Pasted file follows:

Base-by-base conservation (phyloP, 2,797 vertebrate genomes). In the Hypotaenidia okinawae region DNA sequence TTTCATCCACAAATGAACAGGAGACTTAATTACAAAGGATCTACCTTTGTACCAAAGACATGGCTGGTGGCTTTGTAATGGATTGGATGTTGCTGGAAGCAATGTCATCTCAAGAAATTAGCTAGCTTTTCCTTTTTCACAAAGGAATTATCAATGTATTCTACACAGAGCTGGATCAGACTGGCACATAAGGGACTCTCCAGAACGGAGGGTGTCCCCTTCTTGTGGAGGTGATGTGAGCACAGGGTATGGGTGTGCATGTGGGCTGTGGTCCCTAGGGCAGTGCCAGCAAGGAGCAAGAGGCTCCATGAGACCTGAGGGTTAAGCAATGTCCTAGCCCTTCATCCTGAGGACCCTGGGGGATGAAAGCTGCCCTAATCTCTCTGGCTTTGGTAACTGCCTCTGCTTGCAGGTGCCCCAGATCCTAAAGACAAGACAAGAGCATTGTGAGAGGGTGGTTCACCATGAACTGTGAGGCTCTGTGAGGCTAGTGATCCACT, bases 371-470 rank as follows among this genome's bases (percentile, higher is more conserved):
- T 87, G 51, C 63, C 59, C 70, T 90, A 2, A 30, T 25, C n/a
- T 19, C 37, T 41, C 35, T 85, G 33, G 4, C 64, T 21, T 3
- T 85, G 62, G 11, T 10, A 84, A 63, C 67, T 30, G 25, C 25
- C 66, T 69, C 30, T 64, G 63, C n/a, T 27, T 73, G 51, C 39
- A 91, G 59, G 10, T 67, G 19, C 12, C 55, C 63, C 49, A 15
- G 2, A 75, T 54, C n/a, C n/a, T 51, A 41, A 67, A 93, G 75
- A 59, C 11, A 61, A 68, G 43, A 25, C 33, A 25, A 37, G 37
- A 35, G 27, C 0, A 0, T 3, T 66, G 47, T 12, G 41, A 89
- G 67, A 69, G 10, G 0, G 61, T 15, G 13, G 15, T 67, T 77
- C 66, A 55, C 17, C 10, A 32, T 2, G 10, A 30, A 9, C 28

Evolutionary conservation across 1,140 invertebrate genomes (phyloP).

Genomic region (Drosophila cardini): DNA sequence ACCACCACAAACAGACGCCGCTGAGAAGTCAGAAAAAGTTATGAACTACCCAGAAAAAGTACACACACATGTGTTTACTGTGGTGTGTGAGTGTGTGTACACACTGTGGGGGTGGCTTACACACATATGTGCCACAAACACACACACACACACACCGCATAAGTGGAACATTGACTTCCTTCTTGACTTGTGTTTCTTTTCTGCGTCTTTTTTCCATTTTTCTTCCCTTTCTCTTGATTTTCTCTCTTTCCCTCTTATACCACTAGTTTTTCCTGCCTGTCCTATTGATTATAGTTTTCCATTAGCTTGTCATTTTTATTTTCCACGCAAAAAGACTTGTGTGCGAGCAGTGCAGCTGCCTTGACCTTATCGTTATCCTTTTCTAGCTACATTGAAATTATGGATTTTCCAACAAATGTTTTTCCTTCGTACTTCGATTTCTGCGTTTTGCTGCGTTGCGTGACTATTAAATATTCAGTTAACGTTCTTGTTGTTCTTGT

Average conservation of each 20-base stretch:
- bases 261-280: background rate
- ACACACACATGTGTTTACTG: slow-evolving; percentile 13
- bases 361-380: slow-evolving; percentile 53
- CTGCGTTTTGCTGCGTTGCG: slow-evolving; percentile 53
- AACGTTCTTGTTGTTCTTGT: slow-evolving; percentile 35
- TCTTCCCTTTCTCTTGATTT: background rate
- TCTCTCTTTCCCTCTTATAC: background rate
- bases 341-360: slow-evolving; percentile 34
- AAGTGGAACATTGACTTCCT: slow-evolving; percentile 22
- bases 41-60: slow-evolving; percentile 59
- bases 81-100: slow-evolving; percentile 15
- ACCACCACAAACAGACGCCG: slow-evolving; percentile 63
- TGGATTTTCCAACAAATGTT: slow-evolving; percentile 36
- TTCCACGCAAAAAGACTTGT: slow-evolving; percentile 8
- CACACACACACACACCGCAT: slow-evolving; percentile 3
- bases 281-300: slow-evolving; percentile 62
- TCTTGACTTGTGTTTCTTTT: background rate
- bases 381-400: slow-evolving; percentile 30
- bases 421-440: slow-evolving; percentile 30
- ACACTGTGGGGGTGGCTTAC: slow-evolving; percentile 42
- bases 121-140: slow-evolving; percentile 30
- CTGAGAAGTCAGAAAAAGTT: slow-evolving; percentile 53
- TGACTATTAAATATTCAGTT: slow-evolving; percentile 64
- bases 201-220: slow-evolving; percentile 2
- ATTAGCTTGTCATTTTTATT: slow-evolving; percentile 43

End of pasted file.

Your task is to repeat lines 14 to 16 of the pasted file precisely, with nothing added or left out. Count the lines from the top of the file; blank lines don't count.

Average conservation of each 20-base stretch:
- bases 261-280: background rate
- ACACACACATGTGTTTACTG: slow-evolving; percentile 13